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Ontario court decision extends principle of resulting trust to beneficiary designations

The Ontario Superior Court recently decided in Calmusky v. Calmusky that the beneficiary of a Registered Retirement Income Fund (RRIF) was holding the benefits in trust for the estate of the deceased RRIF owner.1 In doing so, the court applied a legal principle known as the presumption of resulting trust, which requires that the beneficiary, in order to retain the funds, demonstrate that the RRIF owner intended that the beneficiary have true ownership of the funds upon the RRIF owner’s death.

The case was a dispute over the estate of a father who had two adult sons, one of whom he lived with and the other who lived in Alberta. The father named his son Gary, who he lived with, as the joint holder of his bank accounts, as well as designating him as the beneficiary under his RRIF. Following the father’s passing, his other son Randy argued that Gary held the bank accounts and RRIF on a resulting trust in favour of their father’s estate. Gary argued that he was entitled to the proceeds of the joint bank accounts by right of survivorship and to the RRIF as the designated beneficiary of the plan.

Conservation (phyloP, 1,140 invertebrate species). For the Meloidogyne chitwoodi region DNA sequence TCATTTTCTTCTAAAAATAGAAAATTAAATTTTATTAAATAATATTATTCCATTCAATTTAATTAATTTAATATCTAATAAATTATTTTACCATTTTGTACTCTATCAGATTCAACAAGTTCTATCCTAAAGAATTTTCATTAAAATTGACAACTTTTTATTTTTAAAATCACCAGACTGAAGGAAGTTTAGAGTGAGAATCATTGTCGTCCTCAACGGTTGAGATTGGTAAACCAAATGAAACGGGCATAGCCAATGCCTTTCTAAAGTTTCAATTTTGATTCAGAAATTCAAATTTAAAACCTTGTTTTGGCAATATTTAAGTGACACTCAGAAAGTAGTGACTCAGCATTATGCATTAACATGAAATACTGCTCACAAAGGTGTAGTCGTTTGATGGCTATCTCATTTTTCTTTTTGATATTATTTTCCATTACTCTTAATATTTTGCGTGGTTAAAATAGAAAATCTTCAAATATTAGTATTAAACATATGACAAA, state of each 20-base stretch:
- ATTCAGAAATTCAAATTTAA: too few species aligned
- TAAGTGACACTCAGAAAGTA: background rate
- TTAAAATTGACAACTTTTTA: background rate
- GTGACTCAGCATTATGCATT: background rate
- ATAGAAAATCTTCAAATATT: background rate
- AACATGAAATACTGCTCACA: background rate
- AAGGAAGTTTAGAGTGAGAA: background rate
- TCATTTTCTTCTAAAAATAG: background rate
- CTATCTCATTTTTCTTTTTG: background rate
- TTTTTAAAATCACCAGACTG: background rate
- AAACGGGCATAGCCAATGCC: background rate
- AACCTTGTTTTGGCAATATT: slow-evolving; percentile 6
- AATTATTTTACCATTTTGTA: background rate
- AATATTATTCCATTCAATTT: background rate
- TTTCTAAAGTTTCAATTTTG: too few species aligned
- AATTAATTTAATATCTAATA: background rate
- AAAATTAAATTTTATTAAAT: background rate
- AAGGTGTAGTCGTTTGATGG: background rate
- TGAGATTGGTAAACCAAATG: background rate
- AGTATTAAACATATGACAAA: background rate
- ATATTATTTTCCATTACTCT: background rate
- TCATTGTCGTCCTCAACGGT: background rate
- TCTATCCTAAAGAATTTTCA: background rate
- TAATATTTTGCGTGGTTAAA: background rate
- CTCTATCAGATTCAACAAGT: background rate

The presumption of resulting trust applies when a person gratuitously transfers property to another, including an adult child. In such a case, the property is presumed to be held in trust for the transferor, unless the recipient can demonstrate that the transferor intended the recipient to have beneficial title to the funds.

Ultimately, the court applied the presumption of resulting trust to both the joint bank accounts and the RRIF. It found that Gary was not able to demonstrate that the father intended that he should keep either the bank account or the RRIF proceeds. As a result, Gary was required to return the funds to his father’s estate.


Calmusky is the first Ontario case in which the presumption of resulting trust has been applied to a beneficiary designation. The case highlights the potential challenges that can be made to beneficiary designations by other heirs and the potential delays in distributing death benefits that may result. It also creates additional onus on the individuals making beneficiary designations to make their intentions clear and to provide evidence of their intentions that can be produced at a later time by their intended beneficiaries.

1  Calmusky v. Calmusky, 2020 ONSC 1506.

News & Views - September 2020 (PDF)